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Wood Mackenzie: Kan discovery in Mexico’s shallow water one of the largest since 2020

Published by , Deputy Editor
Oilfield Technology,

Addressing Wintershall Dea’s Kan-1 discovery, Adrian Lara, Principal Research Analyst Latin America Upstream Oil and Gas, said “With Wintershall Dea’s first operated exploration well drilled in Mexico, the announced expected resource of 200 to 300 million boe of oil and gas in place outperforms the original prospective resource estimated at 196 million boe. The discovery is one of the largest in Mexico’s shallow-water since Zama, made by Talos in 2017 and Saasken made by Eni in 2020.”

The prospect is located approximately 25 km off the Tabasco coast in water depths of about 50 m. The Kan-1EXP well reached a total depth of 3314 m, finding more than 170 m net pay sands of high-quality oil in the Upper Miocene. The discovery is in Block R03-L01 AS-CS-14, where Wintershall Dea holds 40% and forms a consortium with Harbour Energy and Sapura OMV, each holding 30% of the block.

“Exploration blocks taken in the 2014 – 2018 licensing rounds were mainly taken by international oil companies (IOCs) and have a focus on unexplored areas with greenfield opportunities,” said Lara. “IOCs have been more successful in recent years in both discovered and commercial volumes in shallow-water exploration than the national oil company Pemex, which has focused on established areas.”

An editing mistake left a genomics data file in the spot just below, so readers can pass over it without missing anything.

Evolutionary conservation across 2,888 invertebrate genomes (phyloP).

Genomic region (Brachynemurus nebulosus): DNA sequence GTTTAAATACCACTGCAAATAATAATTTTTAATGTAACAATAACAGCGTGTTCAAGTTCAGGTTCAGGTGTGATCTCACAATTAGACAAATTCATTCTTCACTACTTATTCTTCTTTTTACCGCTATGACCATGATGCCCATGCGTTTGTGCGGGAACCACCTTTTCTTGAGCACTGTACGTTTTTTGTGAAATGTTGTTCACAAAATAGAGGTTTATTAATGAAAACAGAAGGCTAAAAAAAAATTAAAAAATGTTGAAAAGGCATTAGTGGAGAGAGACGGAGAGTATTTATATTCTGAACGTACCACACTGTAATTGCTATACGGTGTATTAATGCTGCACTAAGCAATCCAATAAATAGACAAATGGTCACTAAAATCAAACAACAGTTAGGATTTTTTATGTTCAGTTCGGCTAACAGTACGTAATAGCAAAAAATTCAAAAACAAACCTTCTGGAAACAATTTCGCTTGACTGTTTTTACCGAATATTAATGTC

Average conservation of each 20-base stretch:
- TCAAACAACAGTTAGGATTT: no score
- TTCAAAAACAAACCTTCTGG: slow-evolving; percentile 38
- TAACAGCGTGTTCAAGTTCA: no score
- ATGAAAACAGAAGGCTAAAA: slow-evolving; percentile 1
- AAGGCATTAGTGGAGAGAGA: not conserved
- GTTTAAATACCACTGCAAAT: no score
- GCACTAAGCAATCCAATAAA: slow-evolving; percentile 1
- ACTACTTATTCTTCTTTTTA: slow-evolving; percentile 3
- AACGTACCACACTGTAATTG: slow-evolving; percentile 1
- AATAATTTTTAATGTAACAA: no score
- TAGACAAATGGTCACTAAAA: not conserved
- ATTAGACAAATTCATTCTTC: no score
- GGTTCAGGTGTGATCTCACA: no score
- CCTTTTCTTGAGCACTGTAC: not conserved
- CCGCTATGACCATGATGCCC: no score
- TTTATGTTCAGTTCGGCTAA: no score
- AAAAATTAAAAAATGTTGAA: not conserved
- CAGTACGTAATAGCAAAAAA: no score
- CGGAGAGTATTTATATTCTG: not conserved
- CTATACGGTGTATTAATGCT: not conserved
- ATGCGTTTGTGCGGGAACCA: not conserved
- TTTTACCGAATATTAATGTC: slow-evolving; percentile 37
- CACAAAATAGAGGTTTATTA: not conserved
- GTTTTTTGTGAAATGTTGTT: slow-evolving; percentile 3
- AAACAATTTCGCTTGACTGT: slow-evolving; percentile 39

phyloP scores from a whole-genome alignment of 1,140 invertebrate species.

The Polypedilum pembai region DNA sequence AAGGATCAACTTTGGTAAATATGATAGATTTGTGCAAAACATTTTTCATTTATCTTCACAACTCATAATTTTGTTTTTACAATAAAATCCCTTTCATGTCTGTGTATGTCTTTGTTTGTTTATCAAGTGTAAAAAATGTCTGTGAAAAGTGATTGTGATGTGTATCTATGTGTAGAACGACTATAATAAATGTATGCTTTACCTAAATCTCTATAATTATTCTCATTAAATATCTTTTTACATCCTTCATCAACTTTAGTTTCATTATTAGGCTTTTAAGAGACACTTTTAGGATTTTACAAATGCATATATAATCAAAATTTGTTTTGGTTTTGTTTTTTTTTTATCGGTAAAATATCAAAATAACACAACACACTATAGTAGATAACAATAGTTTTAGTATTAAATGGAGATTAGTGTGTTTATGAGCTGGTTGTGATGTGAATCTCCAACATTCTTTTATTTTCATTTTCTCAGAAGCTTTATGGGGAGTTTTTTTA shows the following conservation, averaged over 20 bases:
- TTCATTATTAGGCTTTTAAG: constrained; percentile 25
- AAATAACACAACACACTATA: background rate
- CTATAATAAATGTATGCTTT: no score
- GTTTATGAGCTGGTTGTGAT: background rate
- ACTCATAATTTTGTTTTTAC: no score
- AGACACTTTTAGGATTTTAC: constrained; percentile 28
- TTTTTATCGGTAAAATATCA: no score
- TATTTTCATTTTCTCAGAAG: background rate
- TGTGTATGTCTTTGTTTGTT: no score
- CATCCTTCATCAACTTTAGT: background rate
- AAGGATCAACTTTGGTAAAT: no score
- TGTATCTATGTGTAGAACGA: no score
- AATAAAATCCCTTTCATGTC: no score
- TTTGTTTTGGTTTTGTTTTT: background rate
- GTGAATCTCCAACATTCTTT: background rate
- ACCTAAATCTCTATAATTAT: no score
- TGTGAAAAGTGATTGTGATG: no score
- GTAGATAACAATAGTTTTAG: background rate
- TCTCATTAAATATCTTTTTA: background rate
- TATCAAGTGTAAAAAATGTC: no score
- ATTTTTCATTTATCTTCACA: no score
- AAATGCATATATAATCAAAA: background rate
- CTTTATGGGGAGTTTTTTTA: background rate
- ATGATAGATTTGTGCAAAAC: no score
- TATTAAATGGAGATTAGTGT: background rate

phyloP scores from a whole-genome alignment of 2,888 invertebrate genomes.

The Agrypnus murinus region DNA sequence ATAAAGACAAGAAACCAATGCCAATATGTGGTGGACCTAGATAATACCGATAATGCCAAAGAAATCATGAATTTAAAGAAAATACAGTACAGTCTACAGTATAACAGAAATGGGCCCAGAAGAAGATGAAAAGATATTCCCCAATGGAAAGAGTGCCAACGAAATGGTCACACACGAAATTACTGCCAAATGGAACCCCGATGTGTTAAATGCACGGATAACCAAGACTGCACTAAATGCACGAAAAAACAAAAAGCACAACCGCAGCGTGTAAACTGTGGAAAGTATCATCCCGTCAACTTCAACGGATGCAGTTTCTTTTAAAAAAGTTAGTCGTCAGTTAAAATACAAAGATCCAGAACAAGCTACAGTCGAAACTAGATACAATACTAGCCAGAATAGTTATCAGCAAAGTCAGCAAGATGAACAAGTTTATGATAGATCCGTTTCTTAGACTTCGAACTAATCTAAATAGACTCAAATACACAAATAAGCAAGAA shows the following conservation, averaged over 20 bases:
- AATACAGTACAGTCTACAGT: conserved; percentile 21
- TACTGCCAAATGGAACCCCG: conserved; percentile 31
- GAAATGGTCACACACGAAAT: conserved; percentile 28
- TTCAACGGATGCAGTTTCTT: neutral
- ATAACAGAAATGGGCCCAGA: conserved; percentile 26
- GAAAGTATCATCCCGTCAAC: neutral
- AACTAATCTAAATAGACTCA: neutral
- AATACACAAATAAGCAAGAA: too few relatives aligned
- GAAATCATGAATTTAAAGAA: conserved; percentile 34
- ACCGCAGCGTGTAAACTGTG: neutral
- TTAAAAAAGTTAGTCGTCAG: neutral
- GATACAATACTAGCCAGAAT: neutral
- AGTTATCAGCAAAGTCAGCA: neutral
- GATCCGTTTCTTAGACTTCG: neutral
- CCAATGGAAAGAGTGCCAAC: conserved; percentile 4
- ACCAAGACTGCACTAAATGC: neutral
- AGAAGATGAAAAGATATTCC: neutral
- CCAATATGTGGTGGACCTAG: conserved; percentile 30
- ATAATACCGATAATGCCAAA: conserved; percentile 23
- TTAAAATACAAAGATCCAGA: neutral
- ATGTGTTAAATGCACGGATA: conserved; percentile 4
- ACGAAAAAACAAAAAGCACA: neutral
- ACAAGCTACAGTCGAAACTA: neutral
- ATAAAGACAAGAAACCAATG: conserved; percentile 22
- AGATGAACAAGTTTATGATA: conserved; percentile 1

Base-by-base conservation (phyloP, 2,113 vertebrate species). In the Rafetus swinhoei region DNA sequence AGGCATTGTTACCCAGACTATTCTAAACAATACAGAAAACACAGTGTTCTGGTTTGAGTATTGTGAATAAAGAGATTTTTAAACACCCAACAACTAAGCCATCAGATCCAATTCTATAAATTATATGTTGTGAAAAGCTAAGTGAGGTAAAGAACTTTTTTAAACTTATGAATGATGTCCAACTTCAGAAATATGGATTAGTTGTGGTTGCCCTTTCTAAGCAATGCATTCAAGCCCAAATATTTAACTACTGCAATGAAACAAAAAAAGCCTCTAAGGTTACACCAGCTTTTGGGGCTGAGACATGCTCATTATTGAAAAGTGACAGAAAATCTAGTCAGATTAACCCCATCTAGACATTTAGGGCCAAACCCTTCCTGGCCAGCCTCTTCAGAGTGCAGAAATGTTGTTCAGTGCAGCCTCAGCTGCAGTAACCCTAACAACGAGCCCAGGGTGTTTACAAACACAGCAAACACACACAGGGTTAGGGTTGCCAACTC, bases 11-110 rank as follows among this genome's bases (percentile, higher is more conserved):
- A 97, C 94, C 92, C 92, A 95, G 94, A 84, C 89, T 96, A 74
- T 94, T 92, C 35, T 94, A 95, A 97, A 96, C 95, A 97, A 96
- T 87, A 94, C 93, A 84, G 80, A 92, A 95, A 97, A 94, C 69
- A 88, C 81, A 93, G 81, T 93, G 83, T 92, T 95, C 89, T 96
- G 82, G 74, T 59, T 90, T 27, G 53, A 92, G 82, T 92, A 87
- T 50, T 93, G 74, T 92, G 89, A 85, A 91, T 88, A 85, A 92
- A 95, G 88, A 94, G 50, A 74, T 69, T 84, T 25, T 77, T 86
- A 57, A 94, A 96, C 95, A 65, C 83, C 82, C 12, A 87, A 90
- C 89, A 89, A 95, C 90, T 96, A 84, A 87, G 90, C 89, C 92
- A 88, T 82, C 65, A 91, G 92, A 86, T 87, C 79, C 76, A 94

For the asset, Wood Mackenzie assumes a typical 30% recovery factor (RF) and a higher RF scenario at 40%, in which Kan would hold between 75 –100 million boe recoverable resources, respectively. Considering a similar gas-oil ratio (GOR) to nearby developments, Kan may contain between 22 – 30 billion cubic feet of gas. Wood Mackenzie’s initial analysis shows that Kan requires between US$54.7/bbl and US$68.5/bbl Brent price to break even (NPV10, 2023) under the above-mentioned scenarios.

“Currently, Wintershall is working in a second exploration well Ix-1 in the same block, also targeting an Upper Miocene reservoir with similar expected prospective resources,” said Diego Alviso, Senior Research Analyst, Wood Mackenzie. “Another discovery in the block would greatly aid the justification of a possible cluster development.”

Wintershall Dea stated future production from this discovery could be part of a new hub in the area, optimising infrastructure from nearby fields.

Alviso added, “Doubling down its presence in Mexico is delivering positive results for Wintershall Dea. The operator recently exited other Latin American countries, but increased participation in Mexico projects such as Hokchi. With a possible increase of future developments with Kan in its portfolio, Wintershall is well positioned to be within the top four operators in the country.”

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